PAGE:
Healthcare insurance principles

Actuarial Study

Health insurance insures against the risk of incurring medical expenses. For the health insurance company to be able to afford these expenses they have to know how much money they will be expected to pay out, and have the financial resources to do so. An actuarial study is a statistical analysis of a population based on its utilization of healthcare services and demographic trends of the population. The results of this study are used to estimate healthcare plan premiums or costs. An actuary is a trained professional who specialize in determining policy rates, calculating premiums, and conducting statistical studies


An appeal is a formal process or request to reconsider a decision made not to approve an admission or healthcare services, reimbursement for services rendered, or a patient’s request for postponing the discharge date and extending the length of stay. Different insurance policies have different appeal rights and processes; the following is a general overview: 

  •  1st level appeal- a request for an additional review of the decision to deny service. To meet 2005 URAC standards the appeal must be done by a physician who was not involved in the original denial.
  • Peer-to-Peer Review- A request by the physician treating the patient, for a telephone review with the reviewer who denied the request.
  • External Review- A review done by an independent review organization. External reviews are typically done after the insurance companies internal review process has been exhausted.

Denials are often due to lack of information to support approving the request. Better communication and documentation provided to the insurance company at the time of request, would decrease the number of denials and therefore the number of appeal. This in turn saves the case manager the time of going through the appeals process. It also saves the patient the stress believing their needed services will not be covered.

Extra-Contractual Benefits

Extra-contractual benefits are benefits that are given to the insured, which are not covered under the health plan. This is almost always done as a cost savings to the insurance plan. One example would be a patient that is in a Skilled Nursing Facility for complex dressing changes, that has exhausted their home care benefit. It would save the insurance company money to give a homecare benefit beyond the contract limit in lieu of the Skilled Nursing Facility stay.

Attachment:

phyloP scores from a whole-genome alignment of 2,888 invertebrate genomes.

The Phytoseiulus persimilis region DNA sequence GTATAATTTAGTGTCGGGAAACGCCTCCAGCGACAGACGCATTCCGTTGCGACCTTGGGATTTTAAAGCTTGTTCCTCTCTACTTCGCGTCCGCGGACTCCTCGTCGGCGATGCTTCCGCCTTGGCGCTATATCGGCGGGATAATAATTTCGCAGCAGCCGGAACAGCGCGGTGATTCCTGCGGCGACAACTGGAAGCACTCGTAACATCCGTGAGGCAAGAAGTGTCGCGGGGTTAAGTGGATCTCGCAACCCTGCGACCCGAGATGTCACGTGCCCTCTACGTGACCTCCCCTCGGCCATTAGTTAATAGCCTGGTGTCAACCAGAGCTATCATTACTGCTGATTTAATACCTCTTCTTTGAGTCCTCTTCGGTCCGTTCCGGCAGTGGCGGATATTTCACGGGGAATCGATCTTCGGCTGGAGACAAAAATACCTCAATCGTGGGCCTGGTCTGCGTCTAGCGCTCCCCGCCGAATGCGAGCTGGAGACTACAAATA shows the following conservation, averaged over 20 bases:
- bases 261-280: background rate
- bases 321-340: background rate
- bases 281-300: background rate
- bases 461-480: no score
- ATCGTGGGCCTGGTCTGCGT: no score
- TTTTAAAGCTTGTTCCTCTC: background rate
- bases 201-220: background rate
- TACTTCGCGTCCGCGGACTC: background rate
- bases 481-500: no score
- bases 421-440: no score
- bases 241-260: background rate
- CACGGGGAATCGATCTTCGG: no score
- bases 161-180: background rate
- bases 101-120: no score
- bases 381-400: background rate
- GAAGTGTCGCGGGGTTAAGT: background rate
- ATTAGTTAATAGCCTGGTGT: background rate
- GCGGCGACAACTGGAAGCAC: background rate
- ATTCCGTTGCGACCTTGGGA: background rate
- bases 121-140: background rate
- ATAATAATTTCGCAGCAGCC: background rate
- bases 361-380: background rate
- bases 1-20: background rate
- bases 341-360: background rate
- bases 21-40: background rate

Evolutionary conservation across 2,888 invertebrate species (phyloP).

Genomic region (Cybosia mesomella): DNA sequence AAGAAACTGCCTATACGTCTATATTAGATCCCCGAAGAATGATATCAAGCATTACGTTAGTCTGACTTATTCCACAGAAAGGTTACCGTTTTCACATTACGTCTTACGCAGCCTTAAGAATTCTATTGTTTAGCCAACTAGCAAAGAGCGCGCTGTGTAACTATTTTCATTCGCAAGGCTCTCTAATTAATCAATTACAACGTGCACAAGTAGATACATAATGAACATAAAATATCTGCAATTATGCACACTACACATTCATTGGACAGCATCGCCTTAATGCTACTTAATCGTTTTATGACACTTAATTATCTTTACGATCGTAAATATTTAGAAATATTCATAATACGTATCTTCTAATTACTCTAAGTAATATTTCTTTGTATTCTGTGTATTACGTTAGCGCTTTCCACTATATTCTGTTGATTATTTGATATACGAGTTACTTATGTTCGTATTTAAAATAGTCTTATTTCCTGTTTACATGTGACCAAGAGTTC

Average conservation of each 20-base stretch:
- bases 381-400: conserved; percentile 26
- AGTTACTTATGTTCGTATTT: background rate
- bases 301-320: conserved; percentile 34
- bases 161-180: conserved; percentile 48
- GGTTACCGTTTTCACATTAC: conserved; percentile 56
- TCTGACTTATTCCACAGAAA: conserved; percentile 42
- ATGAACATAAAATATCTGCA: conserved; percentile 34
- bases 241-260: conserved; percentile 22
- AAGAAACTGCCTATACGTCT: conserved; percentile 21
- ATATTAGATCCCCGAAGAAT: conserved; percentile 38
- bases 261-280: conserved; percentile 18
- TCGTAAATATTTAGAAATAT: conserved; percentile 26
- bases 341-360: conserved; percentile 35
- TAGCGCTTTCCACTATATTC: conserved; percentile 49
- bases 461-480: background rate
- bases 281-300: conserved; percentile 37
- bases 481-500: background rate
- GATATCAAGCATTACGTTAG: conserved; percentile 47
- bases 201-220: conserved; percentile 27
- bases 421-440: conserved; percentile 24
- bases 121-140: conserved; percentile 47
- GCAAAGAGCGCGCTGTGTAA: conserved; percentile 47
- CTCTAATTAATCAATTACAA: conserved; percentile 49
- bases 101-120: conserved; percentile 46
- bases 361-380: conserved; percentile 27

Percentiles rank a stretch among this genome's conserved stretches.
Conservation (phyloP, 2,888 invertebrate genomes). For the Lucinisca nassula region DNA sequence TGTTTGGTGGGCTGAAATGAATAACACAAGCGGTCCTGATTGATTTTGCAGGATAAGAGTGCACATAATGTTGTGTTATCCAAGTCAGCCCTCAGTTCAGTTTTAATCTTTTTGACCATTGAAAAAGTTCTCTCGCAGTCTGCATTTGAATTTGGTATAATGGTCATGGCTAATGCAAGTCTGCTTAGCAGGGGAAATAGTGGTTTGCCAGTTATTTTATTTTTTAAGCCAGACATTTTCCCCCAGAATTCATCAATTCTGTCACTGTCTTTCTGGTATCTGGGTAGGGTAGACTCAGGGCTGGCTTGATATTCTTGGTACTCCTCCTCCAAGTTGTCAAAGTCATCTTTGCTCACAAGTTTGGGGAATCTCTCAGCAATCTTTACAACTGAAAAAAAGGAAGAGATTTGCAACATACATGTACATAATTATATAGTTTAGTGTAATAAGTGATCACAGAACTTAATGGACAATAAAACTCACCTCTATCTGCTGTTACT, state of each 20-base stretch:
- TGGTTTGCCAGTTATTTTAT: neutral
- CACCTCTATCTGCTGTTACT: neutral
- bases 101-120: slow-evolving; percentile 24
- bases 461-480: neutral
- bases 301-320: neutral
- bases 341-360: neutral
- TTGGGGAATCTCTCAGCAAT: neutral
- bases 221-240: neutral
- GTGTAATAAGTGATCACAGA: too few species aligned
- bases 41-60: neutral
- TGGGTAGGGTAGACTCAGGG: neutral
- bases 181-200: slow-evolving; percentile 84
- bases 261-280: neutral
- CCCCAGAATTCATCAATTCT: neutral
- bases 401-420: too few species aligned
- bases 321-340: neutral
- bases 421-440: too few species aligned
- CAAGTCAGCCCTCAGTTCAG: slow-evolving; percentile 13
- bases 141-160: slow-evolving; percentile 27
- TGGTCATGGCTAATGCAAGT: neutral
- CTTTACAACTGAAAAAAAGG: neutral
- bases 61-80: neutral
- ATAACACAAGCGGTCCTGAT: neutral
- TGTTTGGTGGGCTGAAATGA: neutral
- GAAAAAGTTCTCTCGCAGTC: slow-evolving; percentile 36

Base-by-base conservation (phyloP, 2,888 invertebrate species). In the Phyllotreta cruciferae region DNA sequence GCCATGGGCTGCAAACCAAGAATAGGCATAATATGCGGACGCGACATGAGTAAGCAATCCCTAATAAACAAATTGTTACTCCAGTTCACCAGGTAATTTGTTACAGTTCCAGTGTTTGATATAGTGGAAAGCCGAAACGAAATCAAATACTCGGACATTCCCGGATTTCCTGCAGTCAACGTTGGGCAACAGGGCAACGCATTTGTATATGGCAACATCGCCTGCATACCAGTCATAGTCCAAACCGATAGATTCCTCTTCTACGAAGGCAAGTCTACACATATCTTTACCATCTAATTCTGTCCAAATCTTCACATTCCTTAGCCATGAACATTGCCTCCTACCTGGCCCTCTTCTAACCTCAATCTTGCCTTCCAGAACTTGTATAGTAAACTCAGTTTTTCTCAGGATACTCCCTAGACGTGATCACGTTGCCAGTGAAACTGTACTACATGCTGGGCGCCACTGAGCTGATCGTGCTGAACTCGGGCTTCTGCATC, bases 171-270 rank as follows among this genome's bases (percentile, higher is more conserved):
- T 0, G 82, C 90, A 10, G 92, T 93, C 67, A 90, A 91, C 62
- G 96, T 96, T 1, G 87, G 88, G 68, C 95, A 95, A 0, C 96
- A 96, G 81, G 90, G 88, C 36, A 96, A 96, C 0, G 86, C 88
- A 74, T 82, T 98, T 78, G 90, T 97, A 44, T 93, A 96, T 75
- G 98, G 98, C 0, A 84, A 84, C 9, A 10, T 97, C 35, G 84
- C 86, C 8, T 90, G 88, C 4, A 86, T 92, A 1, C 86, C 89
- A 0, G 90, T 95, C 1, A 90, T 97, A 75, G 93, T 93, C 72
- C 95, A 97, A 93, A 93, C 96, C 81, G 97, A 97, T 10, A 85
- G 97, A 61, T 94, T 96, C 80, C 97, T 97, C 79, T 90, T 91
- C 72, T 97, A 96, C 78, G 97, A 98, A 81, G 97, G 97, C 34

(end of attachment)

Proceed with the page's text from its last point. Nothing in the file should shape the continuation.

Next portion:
Medical Necessity

Insurance will only cover healthcare that is medically necessary. The specifics of what are deemed medically necessary will vary by insurance plan. In general medically necessary services are those which are reasonable, necessary, appropriate and based on evidence based standards of care. 


Precertification or preauthorization is the process of obtaining and documenting advanced approval from the health plan before the medical services occur. When planning the patients care, it is important for the Case Manager to know if precertification is required and if so which benefits require it. 

Coordination of Benefits (COB)

 To prevent double payment for services when a subscriber has coverage from two or more sources the National Association of Insurance Commissioners has created COB guidelines. Although following these guidelines is not mandatory, most states and commercial insurances choose to utilize these COB provisions to determine which insurer is primary and secondary.

The primary plan is initially responsible for payment of benefits for covered services as if there was no other plan. After the primary has paid, the balance is passed to the secondary company which will pay according to their contract.

The following lists the order to determine which plan is primary:

  • If an insurance plan does not have a COB provision that plan must pay primary.
  • If none of the below apply the coverage that has been in force the longest is primary.


  • The Insurance plan covering the client as employee pays primary, over the plan covering as a dependent which pays secondary.
  • The insurance plan that covers an active employee is primary over the plan that covers a laid-off employee or retiree.
  • The insurance plan that covers and active employee is primary over a COBRA plan which is secondary.

Dependents of Married Parents
The birthday rule states- if the parents are married, the parent whose birthday comes first in the year is primary for the children.

  • If both plans cover the client as a dependent, and both plans have adopted the birthday rule, the birthday rule applies.
  • If both plans cover the client as a dependent, neither plan has adopted the birthday rule, and the parents are married, the fathers plan pays first.

Dependents of Non-married Parents

  • If both plans cover the client as a dependent and the parents are not married, primary coverage is determined by the court.
  • If no court determination has been made, the parent with custody is primary, followed by the spouse of the parent with custody, and finally the plan of the parent without custody.

Medicare is very complicated and I recommend taking a look at the chart on pages 6 and 7 at for better understanding. Below is a brief overview of the most common instances a Case Manager will encounter:

  • Age 65 or older and retired, Medicare is primary
  • Age 65 or older and covered due to patient or spouse working for employee with 20 or more employees, employer plan is primary.
  • Age 65 or older and covered due to patient or spouse working for employee with less than 20 employees, Medicare is primary.